Jaw Pain, TMJ and TMD

Jaw pain is a debilitating problem that affects how you eat and speak. Causes of jaw pain include temporomandibular joint and muscle diseases (TMD), sinus problems, cluster headaches, heart attack, terminal neuralgia and toothache.


The temporomandibular joint (TMJ) is a hinge joint that connects the jaw bone to the skull’s temporal bones. It’s located in front of the left and right ears. The temporomandibular joint is crucial for moving the jaw upwards, downwards and sideways as you talk, yawn and eat.

Unfortunately, temporomandibular joint and muscle disease can affect TMJ and the surrounding structures. Temporomandibular Joint Disorders usually affect the jaw joints, muscles and ligaments. The leading causes of TMD include trauma, arthritis, prolonged wear and tear and improper biting.

Temporomandibular Joint Disorder symptoms such as pain and discomfort in the jaw are long-lasting. In addition, they are worsened by chewing, clenching, teeth grinding and swallowing.

Best Practices for Pain Relief

Jaw pain is a serious medical condition that limits how you can move the temporomandibular joint. Its complications are diverse and life-threatening. Therefore, it’s vital to have immediate intervention to help relieve the pain and lead a healthy and comfortable life.

Generally, management of pain depends on the cause of the jaw pain. However, there are life saving techniques that relieve pain even without you going for surgery, and they include the following:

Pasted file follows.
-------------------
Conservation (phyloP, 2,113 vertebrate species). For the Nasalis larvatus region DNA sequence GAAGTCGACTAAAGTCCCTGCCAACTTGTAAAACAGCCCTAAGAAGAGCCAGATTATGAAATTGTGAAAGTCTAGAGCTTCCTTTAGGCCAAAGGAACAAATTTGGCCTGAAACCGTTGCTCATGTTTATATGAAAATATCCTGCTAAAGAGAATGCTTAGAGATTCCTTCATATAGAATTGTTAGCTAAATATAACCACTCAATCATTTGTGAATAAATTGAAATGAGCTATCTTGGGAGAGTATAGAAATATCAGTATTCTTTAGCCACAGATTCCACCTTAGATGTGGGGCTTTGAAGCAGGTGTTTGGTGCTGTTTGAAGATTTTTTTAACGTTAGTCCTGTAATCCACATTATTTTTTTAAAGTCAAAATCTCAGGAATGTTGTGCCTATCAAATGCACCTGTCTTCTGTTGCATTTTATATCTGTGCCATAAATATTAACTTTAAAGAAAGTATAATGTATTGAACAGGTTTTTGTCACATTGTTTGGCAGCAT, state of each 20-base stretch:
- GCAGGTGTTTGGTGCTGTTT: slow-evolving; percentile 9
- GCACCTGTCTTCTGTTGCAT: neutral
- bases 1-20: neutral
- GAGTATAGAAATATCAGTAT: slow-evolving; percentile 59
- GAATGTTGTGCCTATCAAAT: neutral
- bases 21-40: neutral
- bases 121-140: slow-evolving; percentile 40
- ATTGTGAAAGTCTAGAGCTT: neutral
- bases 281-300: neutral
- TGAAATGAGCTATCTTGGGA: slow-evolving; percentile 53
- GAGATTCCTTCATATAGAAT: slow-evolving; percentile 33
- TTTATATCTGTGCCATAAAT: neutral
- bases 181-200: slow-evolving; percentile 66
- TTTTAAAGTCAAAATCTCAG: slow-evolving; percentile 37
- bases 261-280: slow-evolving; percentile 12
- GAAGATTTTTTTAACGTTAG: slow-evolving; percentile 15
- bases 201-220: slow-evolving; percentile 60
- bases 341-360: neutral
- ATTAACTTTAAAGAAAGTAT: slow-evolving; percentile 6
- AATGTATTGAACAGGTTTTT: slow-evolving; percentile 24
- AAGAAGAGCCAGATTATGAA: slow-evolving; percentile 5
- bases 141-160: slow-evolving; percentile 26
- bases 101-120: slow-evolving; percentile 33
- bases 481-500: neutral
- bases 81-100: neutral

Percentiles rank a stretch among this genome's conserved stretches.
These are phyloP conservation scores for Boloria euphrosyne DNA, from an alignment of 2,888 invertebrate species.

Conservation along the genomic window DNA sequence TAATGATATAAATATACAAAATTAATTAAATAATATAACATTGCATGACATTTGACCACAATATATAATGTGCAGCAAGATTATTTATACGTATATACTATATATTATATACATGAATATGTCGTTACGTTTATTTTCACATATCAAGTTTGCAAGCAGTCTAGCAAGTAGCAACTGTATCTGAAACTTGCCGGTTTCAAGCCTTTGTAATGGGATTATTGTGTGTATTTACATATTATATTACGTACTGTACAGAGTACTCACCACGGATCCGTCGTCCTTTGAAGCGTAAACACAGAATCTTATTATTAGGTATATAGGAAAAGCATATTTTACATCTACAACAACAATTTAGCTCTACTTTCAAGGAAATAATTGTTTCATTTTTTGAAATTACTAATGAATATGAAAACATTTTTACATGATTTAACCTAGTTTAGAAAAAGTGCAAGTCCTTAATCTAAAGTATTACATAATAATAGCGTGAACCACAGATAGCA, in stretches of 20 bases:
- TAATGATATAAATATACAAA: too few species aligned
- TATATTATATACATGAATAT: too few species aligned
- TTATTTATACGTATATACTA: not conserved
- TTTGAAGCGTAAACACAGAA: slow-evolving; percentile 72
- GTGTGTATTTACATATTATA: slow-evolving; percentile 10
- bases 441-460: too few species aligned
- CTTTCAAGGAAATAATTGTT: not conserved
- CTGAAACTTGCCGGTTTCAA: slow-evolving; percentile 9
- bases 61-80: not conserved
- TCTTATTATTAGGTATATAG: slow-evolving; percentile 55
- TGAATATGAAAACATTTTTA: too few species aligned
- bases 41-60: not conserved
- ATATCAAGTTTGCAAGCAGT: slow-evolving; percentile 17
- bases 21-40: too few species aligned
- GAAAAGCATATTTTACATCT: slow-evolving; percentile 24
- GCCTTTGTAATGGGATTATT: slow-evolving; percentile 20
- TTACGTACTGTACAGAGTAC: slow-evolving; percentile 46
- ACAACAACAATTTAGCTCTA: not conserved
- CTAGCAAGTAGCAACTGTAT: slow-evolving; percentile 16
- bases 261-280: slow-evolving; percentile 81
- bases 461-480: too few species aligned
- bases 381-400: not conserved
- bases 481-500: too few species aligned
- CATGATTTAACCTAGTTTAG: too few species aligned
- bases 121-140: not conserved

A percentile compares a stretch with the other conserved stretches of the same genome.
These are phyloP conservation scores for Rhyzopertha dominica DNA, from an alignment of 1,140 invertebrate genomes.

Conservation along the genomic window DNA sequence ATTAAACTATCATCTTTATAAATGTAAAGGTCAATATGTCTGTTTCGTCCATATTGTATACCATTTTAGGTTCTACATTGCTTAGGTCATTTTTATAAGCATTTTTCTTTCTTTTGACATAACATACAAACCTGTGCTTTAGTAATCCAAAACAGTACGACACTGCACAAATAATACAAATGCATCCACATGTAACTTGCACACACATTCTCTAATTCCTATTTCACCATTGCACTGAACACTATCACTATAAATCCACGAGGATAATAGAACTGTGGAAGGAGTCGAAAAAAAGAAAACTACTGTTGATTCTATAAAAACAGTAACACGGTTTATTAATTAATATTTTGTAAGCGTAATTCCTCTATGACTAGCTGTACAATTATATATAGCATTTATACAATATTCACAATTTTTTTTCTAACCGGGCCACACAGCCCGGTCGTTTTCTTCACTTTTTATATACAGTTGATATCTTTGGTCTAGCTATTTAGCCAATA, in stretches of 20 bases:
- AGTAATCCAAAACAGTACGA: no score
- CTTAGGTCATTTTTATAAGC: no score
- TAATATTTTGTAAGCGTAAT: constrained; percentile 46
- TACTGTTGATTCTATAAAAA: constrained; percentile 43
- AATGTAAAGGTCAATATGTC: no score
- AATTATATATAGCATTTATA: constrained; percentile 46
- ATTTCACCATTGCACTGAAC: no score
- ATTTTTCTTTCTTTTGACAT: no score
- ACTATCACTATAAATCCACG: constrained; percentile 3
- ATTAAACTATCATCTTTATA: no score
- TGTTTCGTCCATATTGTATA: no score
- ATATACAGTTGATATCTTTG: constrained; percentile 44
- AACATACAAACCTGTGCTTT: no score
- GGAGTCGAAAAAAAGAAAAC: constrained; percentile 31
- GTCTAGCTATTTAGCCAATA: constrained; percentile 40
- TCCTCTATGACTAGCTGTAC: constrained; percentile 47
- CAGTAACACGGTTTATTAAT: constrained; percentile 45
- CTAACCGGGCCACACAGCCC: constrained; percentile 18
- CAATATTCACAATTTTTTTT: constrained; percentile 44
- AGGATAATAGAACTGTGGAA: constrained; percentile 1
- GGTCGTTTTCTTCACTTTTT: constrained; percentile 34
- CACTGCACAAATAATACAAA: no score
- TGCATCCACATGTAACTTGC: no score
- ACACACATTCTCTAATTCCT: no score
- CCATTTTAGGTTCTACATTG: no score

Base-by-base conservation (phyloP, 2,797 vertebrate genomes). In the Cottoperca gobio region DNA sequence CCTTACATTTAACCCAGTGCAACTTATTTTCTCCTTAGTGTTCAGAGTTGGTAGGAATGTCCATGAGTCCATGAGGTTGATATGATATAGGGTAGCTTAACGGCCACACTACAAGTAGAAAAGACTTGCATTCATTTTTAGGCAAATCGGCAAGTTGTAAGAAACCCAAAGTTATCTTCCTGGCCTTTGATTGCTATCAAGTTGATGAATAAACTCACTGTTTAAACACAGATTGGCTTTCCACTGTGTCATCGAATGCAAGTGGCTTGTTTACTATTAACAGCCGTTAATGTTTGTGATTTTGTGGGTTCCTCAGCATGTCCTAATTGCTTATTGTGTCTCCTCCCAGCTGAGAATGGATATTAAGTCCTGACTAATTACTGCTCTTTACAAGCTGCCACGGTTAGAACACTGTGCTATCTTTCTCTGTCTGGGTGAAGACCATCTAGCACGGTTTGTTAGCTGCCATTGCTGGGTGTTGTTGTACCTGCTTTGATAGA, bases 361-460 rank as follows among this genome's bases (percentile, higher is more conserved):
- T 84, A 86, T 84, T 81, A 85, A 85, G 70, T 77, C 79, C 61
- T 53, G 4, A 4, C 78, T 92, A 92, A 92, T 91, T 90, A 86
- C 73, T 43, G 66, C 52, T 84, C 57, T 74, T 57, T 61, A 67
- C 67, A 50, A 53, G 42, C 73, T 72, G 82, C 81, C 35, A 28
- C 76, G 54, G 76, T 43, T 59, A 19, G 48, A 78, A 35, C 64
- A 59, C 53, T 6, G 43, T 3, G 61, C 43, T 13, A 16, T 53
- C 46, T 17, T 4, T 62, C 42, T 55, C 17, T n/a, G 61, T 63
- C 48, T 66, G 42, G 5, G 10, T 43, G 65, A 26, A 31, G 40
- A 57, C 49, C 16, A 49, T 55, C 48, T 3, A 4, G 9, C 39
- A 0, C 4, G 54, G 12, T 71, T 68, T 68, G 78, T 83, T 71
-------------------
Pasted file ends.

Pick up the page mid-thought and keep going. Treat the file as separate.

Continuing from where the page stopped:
Maintain the resting position of your jaw

Muscle movement within the temporomandibular joint causes jaw pain. Therefore, to relieve the TMJ pain, you need to limit wide jaw movements like singing, yelling, yawning and chewing. The temporal muscles need to be relaxed as much as possible. 

Of course, you should eat something, but you have to avoid tough, crunchy, chewy food like apples or chewing gum.

Correct your posture

Correct posture is crucial for avoiding pain and recovering quickly from Temporomandibular Joint Disorders. Having back support and good upright posture will help. Importantly, you should be turned frequently to avoid the development of pressure sores.

The recommended exercise for seated or upright patients with jaw pain involves raising chest bones, pulling the shoulders backward and gently squeezing the shoulder blades to straighten the back muscles.

Get a good night’s sleep

Sleep is important for your mental and physical well-being. Use pillows for head support and sleep on your back to minimize TMJ pain. Avoid sleeping on the sides, abdomen or placing a hand under the jawbones.

Use a hot or cold compress

Ice packs are essential to help you reduce jaw pain and swelling. On the other hand, hot compressions increase blood supply and relax the jaw muscles. Apply hot or cold packs on the jaw for around 15 to 20 minutes.

Reduce stress

Stress management techniques such as meditation and yoga help relax the temporomandibular joint and loosen the muscles. Yoga exercises exert little stress on the muscles. Therefore, it’s an excellent activity to relax facial muscles and ease your mind.

Exercise your jaw

Jaw exercises increase the mobility of the temporomandibular joint. If you keep them immobile for long, they might become stiff. Exercises that relieve jaw pain include jaw stretching, strengthening and relaxation exercises.

Take notice of bad habits

Avoid activities that increase your tendency to get temporomandibular joint disorders. Examples include nail-biting, resting the jaw bone on your hand, grinding teeth and clenching the jaw muscles or teeth.

You need to study your daily pattern and discuss it with your doctor to know if you’re at risk of developing the temporomandibular joint disorder.

Avoid certain activities and foods

Forceful opening of the mouth will make your jaw widen to bad extremes. Therefore, always try to avoid yelling, yawning, taking giant bites of food and chewing hard food.

Surgical Options for TMJ Pain

Home jaw pain relief techniques might not be enough for some people. In that case, maxillofacial surgeons can operate on the patient to treat TMD and stop the persistent TMJ pain.